If we look at the magnetic force it contains when placed in a magnetic field, this is actually any force that is exerted on it. As for the Magnetic Field, we can define it as the area around which the Magnetic Force is exerted on the particle.
When it comes to measuring the two, the SI Unit for measuring the Magnetic Force is usually in Newtons. We measure the strength of the Magnetic Field using Tesla as the SI Unit.
The existence of a Magnetic Force is dependent on the availability of a charged particle that impresses on the force. As for the Magnetic Field, it is always present whether the said charged particle is there or not.
Applications Of Magnetic Fields
This is a machine that produces electric energy by converting it from mechanical energy. The principle in this application is the electromagnetic induction, Michael Faradays invention.
As an electric conductor rotates within a magnetic field, a differential voltage is generated between its ends. An electric current is created when electric charges become mobile due to this voltage difference.
Magnetic Resonance Imaging
An MRI machine is commonly used in hospitals to produce images of internal parts and organs of the human body. The images are generated using both electromagnets and magnetic field.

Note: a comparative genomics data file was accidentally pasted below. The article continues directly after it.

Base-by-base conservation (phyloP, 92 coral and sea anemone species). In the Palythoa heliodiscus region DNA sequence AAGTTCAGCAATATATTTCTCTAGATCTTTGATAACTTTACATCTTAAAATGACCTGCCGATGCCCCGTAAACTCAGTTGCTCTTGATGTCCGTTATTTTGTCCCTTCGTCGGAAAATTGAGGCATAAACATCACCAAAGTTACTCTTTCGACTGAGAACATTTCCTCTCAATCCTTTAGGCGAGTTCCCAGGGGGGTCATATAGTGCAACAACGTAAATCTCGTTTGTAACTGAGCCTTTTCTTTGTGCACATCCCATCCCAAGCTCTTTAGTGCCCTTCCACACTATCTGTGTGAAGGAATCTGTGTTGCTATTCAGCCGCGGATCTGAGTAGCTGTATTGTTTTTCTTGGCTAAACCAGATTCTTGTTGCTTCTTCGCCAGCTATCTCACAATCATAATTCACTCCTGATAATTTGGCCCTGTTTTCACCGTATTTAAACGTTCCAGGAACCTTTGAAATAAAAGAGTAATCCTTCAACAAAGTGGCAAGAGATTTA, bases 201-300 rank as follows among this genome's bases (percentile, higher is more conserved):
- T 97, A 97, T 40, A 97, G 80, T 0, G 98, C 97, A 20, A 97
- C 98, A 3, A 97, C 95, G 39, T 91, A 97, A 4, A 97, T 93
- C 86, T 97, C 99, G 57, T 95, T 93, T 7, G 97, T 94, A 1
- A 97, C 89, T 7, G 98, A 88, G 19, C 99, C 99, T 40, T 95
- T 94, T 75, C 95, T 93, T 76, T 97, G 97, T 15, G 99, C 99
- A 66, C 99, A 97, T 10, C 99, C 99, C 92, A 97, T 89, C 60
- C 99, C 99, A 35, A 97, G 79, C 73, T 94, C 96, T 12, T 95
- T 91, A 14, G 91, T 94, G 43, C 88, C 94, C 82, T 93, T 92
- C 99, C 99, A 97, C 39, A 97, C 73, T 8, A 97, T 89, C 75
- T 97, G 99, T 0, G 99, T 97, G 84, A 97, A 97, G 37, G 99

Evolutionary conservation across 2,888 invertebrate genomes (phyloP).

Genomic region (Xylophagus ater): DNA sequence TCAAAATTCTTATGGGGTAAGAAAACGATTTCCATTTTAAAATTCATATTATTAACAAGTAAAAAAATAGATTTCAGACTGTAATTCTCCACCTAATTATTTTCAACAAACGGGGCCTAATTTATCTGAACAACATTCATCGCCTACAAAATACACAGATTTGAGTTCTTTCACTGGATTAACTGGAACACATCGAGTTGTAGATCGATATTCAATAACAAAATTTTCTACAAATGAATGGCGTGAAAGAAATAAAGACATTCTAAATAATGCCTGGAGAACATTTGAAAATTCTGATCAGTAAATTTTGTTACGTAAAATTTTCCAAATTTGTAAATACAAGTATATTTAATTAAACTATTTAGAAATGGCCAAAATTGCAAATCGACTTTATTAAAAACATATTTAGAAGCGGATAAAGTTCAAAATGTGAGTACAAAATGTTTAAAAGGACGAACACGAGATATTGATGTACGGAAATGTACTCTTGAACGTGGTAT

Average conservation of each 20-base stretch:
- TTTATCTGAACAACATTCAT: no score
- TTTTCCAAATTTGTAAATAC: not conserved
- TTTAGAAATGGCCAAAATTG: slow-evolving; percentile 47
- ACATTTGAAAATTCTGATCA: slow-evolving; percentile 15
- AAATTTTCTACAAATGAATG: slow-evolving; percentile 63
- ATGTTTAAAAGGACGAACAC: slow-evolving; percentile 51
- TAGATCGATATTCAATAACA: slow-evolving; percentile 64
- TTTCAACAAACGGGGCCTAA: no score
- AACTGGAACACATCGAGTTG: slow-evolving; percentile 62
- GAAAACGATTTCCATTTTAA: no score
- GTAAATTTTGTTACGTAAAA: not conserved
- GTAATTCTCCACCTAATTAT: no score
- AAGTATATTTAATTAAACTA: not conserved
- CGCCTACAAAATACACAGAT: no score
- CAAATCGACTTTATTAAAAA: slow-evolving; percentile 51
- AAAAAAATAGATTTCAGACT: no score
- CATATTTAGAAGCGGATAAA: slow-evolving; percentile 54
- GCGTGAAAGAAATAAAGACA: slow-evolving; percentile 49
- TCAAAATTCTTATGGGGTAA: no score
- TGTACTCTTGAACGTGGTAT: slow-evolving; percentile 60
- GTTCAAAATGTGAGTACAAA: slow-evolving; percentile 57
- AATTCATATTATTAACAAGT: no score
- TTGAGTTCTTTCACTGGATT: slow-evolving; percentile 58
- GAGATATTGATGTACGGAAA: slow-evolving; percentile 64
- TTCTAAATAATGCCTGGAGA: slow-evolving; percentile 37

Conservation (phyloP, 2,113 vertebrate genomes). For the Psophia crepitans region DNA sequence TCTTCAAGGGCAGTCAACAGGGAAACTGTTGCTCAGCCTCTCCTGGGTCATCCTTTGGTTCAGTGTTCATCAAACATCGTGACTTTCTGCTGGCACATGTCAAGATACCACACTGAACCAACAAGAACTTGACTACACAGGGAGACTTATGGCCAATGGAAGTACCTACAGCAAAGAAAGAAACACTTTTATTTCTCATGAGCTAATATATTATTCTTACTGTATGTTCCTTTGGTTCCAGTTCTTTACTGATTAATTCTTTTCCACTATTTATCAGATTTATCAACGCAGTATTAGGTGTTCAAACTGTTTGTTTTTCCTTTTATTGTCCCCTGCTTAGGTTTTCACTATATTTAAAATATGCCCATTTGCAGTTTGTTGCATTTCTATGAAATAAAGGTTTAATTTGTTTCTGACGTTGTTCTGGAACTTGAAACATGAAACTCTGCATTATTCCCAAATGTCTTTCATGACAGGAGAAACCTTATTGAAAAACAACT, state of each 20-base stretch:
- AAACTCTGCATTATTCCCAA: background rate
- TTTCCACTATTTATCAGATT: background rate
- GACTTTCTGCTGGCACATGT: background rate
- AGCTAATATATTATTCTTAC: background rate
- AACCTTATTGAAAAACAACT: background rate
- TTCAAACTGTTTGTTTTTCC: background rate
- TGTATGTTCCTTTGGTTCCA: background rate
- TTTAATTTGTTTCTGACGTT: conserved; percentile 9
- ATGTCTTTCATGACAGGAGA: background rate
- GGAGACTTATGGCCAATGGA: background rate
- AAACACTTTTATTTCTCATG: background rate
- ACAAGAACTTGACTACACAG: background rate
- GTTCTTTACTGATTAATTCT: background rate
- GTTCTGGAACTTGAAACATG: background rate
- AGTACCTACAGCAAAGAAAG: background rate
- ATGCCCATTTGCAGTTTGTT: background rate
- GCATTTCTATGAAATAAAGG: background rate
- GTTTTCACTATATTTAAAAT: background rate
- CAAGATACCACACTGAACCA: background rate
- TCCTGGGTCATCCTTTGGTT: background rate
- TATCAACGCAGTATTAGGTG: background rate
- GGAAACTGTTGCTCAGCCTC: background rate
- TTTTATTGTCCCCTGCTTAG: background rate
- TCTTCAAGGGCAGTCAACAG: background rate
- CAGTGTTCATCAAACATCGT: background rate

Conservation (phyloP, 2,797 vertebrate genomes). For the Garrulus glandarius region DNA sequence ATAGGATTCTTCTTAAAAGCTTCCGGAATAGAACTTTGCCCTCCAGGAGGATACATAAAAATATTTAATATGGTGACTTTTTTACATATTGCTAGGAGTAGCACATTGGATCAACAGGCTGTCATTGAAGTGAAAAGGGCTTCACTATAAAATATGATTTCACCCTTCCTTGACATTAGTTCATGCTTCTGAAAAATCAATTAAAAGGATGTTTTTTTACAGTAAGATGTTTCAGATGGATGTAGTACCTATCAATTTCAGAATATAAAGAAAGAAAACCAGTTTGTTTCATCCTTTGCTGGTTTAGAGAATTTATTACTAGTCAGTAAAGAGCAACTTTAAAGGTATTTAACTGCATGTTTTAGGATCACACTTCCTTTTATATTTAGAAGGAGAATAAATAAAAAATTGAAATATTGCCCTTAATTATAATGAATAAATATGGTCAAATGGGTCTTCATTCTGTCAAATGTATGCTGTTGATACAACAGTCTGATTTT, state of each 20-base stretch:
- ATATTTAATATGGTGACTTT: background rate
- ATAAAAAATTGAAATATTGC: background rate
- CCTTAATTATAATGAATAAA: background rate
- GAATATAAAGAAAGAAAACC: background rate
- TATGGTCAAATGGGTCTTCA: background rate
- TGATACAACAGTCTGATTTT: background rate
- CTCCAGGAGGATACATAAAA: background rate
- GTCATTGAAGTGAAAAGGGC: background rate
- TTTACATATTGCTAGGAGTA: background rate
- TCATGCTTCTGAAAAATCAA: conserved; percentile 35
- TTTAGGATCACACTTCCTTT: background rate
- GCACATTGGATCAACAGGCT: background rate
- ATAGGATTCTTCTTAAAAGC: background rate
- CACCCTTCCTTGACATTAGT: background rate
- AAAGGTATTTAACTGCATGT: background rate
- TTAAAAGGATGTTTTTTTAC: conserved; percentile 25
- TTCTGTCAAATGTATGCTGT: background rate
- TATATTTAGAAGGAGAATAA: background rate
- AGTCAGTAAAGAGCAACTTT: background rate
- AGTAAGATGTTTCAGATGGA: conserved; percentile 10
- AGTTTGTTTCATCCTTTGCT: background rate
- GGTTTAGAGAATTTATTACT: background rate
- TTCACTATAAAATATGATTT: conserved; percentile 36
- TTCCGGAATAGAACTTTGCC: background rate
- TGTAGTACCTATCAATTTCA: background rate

They can generate images such as of the brain, the heart and many other parts. They are then analyzed to ascertain whether they are normal or defective.
This will include both electric AC and DC motors. The working principle of a DC motor is such that magnetic forces are exerted on any current carrying loop that is positioned within a magnetic field.
A static magnet provides the Magnetic Field with the force exerted triggering a kind of rotation. As for the AC motor, an alternating current is passed through a stator that generates a rotating magnetic field.
The difference between the rotational speed of the stator and the rotor produces an emf on the motor’s rotor. The rotor will continuously rotate so long as it does not match the rotating speed coming from the stator.
Commonly known as Maglev, they are train systems that are known to have the highest speeds in the world. By utilizing the attraction and repulsion mechanisms of magnetism, they levitate above the train tracks.
There is no physical contact with the train therefore friction is eliminated by the magnetic repulsion. The levitation and the trains propulsion using a linear induction motor are made possible by the Magnetic Field.
This is a special type of magnet where an electric current is tasked with the producing a magnetic field. They are able to generate very heavy magnetic fields which is facilitated the several wire turns in their structure.
Their major advantage is that you can easily switch them on and off making them the best choice when lifting very heavy metals. Their applications are very many and vary with different industries like the metal recycling.
As you can see, the knowledge about magnetic field is very critical in the design of various equipment and machines. Of course, the magnetic field strength varies depending on the type of magnet.